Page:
Judah, Kingdom of


1. The Coming of the Semites

2. The Canaanites

3. The Israelite Confederacy

4. Migration into Canaan

5. The Bond of Union

6. Early Rulers

7. The Judges

8. Hereditary Kings


1. The Benjamite King

2. Rachel and Leah Tribes

3. The Disruption


1. War between Two Kingdoms

2. First Reform of Religion

3. Two Kingdoms at Peace

4. Two Kingdoms Contrasted

5. Revolution in the Northern Kingdom

6. Effect on the Southern Kingdom

7. Davidic House at Lowest Ebb

8. Begins to Recover

9. Reviving Fortunes

10. Monarchy Still Elective

11. Government by Regents

12. Period of Great Prosperity

13. Rise of Priestly Caste

14. Advent of Assyria

15. Judah a Protectorate

16. Cosmopolitan Tendencies


1. Judah Independent

2. Reform of Religion

3. Egypt and Judah

4. Traffic in Horses

5. Reaction under Manasseh

6. Triumph of Reform Party

7. Babylonia and Judah

8. End of Assyrian Empire

9. After Scythian Invasion

10. Judah Again Dependent

11. Prophets Lose Influence

12. The Deportations

13. Summary

See also the McClintock and Strong Biblical Cyclopedia.

I. Canaan before the Monarchy.

1. The Coming of the Semites:

Some 4,000 years BC the land on either side of the valley of the Jordan was peopled by a race who, to whatever stock they belonged, were not Semites. It was not until about the year 2500 BC that the tide of Sere immigration began to flow from North Arabia into the countries watered by the Jordan and the Euphrates. One of the first waves in this human tide consisted of the Phoenicians who settled in the Northwest, on the seashore; they were closely followed by other Canaan tribes who occupied the country which long bore their name.

2. The Canaanites:

The Canaanites are known to us chiefly from the famous letters found at Tell Amarna in Egypt which describe the political state of the country during the years 1415-1360 BC--the years of the reigns of Amenophis III and IV. Canaan was at this time slipping out of the hands of Egypt. The native princes were in revolt: tribute was withheld; and but few Egyptian garrisons remained. Meantime a fresh tide of invasion was hurling its waves against the eastern frontiers of the land. The newcomers were, like their predecessors, Semitic Bedouin from the Syrian desert. Among them the Tell el-Amarna Lettersname the Chabiri, who are, no doubt, the people known to us as the Hebrews.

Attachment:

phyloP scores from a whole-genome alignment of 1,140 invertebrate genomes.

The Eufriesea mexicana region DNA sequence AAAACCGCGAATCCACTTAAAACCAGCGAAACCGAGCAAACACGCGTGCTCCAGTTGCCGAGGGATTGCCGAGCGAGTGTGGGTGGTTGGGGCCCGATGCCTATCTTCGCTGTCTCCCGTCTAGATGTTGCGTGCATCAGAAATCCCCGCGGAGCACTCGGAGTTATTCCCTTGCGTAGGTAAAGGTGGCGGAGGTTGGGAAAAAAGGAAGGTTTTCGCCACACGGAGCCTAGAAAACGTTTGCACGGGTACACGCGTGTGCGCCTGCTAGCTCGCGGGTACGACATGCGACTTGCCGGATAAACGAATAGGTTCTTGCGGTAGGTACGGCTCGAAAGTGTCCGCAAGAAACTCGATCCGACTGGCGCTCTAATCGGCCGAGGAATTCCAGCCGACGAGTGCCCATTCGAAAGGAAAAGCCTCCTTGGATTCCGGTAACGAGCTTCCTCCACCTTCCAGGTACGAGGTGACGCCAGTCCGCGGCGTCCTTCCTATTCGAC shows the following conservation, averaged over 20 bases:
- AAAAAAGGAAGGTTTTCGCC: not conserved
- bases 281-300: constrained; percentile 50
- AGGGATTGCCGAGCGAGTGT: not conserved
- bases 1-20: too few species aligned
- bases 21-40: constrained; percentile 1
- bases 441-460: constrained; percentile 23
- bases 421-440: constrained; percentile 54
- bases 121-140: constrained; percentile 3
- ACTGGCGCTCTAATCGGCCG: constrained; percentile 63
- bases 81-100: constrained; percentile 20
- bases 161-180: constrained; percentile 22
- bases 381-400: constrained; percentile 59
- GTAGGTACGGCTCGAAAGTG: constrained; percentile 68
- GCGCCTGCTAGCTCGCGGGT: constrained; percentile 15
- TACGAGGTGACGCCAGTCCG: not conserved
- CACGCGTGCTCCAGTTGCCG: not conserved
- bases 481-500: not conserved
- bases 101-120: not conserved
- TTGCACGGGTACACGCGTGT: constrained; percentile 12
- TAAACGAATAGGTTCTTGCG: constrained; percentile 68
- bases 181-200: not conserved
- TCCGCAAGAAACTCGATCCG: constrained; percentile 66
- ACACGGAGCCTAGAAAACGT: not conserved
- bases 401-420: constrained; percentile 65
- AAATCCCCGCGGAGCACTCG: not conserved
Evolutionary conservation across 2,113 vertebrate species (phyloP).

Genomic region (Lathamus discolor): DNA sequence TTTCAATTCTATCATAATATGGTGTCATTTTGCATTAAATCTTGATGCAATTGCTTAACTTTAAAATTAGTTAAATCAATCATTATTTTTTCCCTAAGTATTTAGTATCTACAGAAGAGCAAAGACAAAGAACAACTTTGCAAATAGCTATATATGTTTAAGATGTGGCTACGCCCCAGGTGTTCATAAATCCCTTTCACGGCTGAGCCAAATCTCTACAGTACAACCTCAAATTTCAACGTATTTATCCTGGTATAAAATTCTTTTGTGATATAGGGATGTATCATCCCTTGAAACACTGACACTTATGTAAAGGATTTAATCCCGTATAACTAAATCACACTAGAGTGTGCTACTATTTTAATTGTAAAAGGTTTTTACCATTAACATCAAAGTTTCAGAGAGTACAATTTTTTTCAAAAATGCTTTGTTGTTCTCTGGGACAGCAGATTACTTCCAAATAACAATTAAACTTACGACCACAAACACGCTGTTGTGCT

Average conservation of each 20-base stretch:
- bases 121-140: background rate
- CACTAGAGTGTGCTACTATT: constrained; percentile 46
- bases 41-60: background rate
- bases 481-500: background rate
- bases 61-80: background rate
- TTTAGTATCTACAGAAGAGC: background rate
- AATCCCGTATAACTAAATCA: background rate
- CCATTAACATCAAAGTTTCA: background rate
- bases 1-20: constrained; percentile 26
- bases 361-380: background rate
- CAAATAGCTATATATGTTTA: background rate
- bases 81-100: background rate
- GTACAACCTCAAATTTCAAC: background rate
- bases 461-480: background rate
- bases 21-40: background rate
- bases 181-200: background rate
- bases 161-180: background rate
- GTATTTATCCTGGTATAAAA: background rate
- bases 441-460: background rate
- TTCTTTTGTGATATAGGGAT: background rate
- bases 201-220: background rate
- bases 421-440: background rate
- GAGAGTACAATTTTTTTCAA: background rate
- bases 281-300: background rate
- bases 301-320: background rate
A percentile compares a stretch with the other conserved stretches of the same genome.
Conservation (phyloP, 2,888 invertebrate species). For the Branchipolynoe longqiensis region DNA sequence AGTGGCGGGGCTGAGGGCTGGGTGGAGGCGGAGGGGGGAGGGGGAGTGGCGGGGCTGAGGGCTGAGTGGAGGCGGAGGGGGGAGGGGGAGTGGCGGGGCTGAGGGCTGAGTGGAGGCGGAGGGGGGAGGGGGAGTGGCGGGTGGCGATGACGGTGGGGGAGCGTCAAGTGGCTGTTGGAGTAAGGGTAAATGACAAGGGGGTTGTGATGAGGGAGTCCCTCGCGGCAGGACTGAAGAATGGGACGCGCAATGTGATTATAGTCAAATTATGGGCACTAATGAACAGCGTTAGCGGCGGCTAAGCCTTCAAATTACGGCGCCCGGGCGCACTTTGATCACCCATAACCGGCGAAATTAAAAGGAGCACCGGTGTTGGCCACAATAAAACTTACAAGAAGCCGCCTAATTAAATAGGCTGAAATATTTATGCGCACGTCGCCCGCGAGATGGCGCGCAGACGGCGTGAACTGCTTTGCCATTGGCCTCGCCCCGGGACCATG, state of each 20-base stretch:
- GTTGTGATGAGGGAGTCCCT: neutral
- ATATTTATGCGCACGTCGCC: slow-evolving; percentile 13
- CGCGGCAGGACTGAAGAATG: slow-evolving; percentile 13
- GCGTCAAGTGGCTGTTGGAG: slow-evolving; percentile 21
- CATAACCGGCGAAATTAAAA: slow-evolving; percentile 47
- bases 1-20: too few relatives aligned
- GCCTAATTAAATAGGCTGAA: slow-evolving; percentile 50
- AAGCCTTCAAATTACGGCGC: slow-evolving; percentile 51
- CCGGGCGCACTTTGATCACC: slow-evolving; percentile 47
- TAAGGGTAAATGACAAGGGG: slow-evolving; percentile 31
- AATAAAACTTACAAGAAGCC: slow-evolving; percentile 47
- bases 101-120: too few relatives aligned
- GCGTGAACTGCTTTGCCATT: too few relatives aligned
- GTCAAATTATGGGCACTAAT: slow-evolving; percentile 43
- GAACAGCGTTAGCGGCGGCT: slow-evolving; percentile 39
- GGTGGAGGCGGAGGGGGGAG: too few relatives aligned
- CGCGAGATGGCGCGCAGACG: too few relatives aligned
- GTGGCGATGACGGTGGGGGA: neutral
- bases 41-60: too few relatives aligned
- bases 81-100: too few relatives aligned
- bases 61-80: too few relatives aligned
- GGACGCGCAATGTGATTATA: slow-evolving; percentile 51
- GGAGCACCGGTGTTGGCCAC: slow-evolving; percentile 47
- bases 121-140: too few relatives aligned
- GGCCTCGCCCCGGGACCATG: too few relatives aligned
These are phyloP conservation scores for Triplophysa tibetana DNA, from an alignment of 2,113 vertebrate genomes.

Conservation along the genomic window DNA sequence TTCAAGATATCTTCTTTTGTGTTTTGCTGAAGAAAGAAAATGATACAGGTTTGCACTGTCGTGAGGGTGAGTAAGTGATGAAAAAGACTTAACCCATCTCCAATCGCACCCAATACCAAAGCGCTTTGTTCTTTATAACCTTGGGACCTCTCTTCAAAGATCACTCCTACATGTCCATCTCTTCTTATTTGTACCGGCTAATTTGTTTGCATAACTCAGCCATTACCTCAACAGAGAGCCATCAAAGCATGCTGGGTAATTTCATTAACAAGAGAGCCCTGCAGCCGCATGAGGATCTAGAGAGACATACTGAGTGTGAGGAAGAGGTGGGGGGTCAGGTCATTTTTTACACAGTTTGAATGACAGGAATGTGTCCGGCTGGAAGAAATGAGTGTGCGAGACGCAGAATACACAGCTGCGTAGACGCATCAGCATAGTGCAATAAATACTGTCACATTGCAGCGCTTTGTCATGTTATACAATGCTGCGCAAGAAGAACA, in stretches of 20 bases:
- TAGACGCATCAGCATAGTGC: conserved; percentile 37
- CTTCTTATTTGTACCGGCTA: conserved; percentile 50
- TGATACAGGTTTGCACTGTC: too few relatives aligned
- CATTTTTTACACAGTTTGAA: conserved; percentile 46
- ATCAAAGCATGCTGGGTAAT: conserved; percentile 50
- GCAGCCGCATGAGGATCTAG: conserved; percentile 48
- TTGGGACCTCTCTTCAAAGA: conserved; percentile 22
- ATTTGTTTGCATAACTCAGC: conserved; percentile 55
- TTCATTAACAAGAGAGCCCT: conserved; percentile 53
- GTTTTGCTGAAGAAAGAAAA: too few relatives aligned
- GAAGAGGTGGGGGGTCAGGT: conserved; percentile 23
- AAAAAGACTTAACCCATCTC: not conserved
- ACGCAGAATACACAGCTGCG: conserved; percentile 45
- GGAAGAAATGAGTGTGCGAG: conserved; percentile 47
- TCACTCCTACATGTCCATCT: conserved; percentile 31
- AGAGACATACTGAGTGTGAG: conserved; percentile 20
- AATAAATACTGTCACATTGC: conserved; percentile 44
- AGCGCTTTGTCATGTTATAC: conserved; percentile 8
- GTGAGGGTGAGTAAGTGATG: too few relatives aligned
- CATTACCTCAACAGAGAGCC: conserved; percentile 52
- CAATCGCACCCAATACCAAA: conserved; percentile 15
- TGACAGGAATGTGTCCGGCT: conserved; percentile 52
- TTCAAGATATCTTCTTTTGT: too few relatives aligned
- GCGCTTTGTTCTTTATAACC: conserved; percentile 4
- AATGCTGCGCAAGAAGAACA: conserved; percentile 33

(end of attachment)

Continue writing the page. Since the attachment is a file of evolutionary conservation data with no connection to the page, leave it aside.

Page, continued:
3. The Israelite Confederacy:

The Hebrews are so named by those of other nationality after one of their remoter ancestors (Ge 10:24), or because they had come from beyond (`ebher) the Jordan or the Euphrates. Of themselves they spoke collectively as Israel. Israel was a name assumed by the eponymous hero of the nation whose real name was Jacob. Similarly the Arabian prophet belonged to the tribe called from its ancestor Koraish, whose name was Fihr. The people of Israel were a complex of some 12 or 13 tribes. These 12 tribes were divided into two main sections, one section tracing its descent from Leah, one of Jacob's wives, and the other section tracing its descent from Rachel, his other wife. The names of the tribes which claimed to be descended from Leah were Reuben, Simeon, Levi, Judah, Issachar, Zebulun, and, indirectly, Gad and Asher; those which claimed to be descended from Rachel were Joseph, which was divided into two clans; Ephraim and Manasseh, Benjamin, and, indirectly, Dan and Naphtali. The rivalry between these two great divisions runs all through the national history of the Hebrews, and was only brought to an end by the annihilation of one of the opposing factions (Isa 11:13). But not only was the Israelite nation a combination of many clans; it was united also to other tribes which could not claim descent, from Israel or Jacob. Such tribes were the Kenites and the Calebites. Toward such the pure Israelite tribes formed a sort of aristocracy, very much as, to change the parallel, the tribe of Koraish did among the Arabs. It was rarely that a commander was appointed from the allied tribes, at least in the earlier years of the national life.

4. Migration into Canaan: